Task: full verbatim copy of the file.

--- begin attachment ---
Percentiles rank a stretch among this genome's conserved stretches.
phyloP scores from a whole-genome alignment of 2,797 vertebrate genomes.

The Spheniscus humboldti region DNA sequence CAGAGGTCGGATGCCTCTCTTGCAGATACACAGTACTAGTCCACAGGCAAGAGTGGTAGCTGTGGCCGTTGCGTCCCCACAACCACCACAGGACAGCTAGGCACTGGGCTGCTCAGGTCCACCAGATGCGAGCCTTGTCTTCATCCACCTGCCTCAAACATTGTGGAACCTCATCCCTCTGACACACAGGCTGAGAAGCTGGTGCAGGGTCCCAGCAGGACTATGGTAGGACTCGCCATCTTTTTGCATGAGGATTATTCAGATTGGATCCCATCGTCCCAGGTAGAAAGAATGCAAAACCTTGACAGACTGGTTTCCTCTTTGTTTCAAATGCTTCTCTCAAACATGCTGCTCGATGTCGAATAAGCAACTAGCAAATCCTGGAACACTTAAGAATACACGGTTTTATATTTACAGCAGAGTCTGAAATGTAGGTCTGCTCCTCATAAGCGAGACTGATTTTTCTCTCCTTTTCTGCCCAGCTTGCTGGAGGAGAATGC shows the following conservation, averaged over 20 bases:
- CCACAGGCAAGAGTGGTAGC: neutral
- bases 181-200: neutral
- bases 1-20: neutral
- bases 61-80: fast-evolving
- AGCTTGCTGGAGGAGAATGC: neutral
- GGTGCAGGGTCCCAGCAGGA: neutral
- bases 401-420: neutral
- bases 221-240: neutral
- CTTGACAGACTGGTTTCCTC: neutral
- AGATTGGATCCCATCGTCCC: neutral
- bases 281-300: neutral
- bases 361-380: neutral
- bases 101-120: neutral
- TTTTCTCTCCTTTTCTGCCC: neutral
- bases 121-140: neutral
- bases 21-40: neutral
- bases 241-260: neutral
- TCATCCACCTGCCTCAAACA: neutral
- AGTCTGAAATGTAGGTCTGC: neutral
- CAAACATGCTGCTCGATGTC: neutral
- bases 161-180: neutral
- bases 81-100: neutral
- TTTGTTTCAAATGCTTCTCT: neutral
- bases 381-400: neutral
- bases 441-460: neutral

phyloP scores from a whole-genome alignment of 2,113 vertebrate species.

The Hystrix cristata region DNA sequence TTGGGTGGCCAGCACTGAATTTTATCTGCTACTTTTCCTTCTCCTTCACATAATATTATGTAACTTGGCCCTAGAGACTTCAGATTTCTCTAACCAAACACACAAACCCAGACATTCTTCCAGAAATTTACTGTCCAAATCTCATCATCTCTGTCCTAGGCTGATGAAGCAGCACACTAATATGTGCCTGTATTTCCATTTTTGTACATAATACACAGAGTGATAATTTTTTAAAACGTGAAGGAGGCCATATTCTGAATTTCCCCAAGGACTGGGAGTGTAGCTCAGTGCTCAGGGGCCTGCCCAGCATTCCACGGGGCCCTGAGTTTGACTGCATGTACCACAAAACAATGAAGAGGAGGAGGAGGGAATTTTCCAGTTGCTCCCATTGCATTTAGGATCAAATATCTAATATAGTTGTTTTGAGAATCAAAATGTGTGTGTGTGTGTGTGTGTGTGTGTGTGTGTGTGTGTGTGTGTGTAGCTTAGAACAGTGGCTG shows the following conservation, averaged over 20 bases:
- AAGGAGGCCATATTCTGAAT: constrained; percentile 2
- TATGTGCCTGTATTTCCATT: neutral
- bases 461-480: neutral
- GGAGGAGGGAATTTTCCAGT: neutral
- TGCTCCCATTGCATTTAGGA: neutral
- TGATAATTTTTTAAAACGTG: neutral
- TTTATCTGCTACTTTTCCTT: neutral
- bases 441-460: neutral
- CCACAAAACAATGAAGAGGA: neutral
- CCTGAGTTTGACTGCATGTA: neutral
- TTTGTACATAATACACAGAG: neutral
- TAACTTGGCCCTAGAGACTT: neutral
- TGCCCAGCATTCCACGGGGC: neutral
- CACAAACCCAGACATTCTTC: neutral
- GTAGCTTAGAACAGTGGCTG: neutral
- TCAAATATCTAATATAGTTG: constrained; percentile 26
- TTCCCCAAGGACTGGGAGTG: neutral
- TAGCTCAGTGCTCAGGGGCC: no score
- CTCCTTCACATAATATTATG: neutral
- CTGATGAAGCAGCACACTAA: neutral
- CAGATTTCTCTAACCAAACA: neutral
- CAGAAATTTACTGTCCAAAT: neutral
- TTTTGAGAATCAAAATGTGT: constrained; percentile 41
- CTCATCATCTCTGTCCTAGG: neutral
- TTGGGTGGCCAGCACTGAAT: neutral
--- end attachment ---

Percentiles rank a stretch among this genome's conserved stretches.
phyloP scores from a whole-genome alignment of 2,797 vertebrate genomes.

The Spheniscus humboldti region DNA sequence CAGAGGTCGGATGCCTCTCTTGCAGATACACAGTACTAGTCCACAGGCAAGAGTGGTAGCTGTGGCCGTTGCGTCCCCACAACCACCACAGGACAGCTAGGCACTGGGCTGCTCAGGTCCACCAGATGCGAGCCTTGTCTTCATCCACCTGCCTCAAACATTGTGGAACCTCATCCCTCTGACACACAGGCTGAGAAGCTGGTGCAGGGTCCCAGCAGGACTATGGTAGGACTCGCCATCTTTTTGCATGAGGATTATTCAGATTGGATCCCATCGTCCCAGGTAGAAAGAATGCAAAACCTTGACAGACTGGTTTCCTCTTTGTTTCAAATGCTTCTCTCAAACATGCTGCTCGATGTCGAATAAGCAACTAGCAAATCCTGGAACACTTAAGAATACACGGTTTTATATTTACAGCAGAGTCTGAAATGTAGGTCTGCTCCTCATAAGCGAGACTGATTTTTCTCTCCTTTTCTGCCCAGCTTGCTGGAGGAGAATGC shows the following conservation, averaged over 20 bases:
- CCACAGGCAAGAGTGGTAGC: neutral
- bases 181-200: neutral
- bases 1-20: neutral
- bases 61-80: fast-evolving
- AGCTTGCTGGAGGAGAATGC: neutral
- GGTGCAGGGTCCCAGCAGGA: neutral
- bases 401-420: neutral
- bases 221-240: neutral
- CTTGACAGACTGGTTTCCTC: neutral
- AGATTGGATCCCATCGTCCC: neutral
- bases 281-300: neutral
- bases 361-380: neutral
- bases 101-120: neutral
- TTTTCTCTCCTTTTCTGCCC: neutral
- bases 121-140: neutral
- bases 21-40: neutral
- bases 241-260: neutral
- TCATCCACCTGCCTCAAACA: neutral
- AGTCTGAAATGTAGGTCTGC: neutral
- CAAACATGCTGCTCGATGTC: neutral
- bases 161-180: neutral
- bases 81-100: neutral
- TTTGTTTCAAATGCTTCTCT: neutral
- bases 381-400: neutral
- bases 441-460: neutral

phyloP scores from a whole-genome alignment of 2,113 vertebrate species.

The Hystrix cristata region DNA sequence TTGGGTGGCCAGCACTGAATTTTATCTGCTACTTTTCCTTCTCCTTCACATAATATTATGTAACTTGGCCCTAGAGACTTCAGATTTCTCTAACCAAACACACAAACCCAGACATTCTTCCAGAAATTTACTGTCCAAATCTCATCATCTCTGTCCTAGGCTGATGAAGCAGCACACTAATATGTGCCTGTATTTCCATTTTTGTACATAATACACAGAGTGATAATTTTTTAAAACGTGAAGGAGGCCATATTCTGAATTTCCCCAAGGACTGGGAGTGTAGCTCAGTGCTCAGGGGCCTGCCCAGCATTCCACGGGGCCCTGAGTTTGACTGCATGTACCACAAAACAATGAAGAGGAGGAGGAGGGAATTTTCCAGTTGCTCCCATTGCATTTAGGATCAAATATCTAATATAGTTGTTTTGAGAATCAAAATGTGTGTGTGTGTGTGTGTGTGTGTGTGTGTGTGTGTGTGTGTGTGTAGCTTAGAACAGTGGCTG shows the following conservation, averaged over 20 bases:
- AAGGAGGCCATATTCTGAAT: constrained; percentile 2
- TATGTGCCTGTATTTCCATT: neutral
- bases 461-480: neutral
- GGAGGAGGGAATTTTCCAGT: neutral
- TGCTCCCATTGCATTTAGGA: neutral
- TGATAATTTTTTAAAACGTG: neutral
- TTTATCTGCTACTTTTCCTT: neutral
- bases 441-460: neutral
- CCACAAAACAATGAAGAGGA: neutral
- CCTGAGTTTGACTGCATGTA: neutral
- TTTGTACATAATACACAGAG: neutral
- TAACTTGGCCCTAGAGACTT: neutral
- TGCCCAGCATTCCACGGGGC: neutral
- CACAAACCCAGACATTCTTC: neutral
- GTAGCTTAGAACAGTGGCTG: neutral
- TCAAATATCTAATATAGTTG: constrained; percentile 26
- TTCCCCAAGGACTGGGAGTG: neutral
- TAGCTCAGTGCTCAGGGGCC: no score
- CTCCTTCACATAATATTATG: neutral
- CTGATGAAGCAGCACACTAA: neutral
- CAGATTTCTCTAACCAAACA: neutral
- CAGAAATTTACTGTCCAAAT: neutral
- TTTTGAGAATCAAAATGTGT: constrained; percentile 41
- CTCATCATCTCTGTCCTAGG: neutral
- TTGGGTGGCCAGCACTGAAT: neutral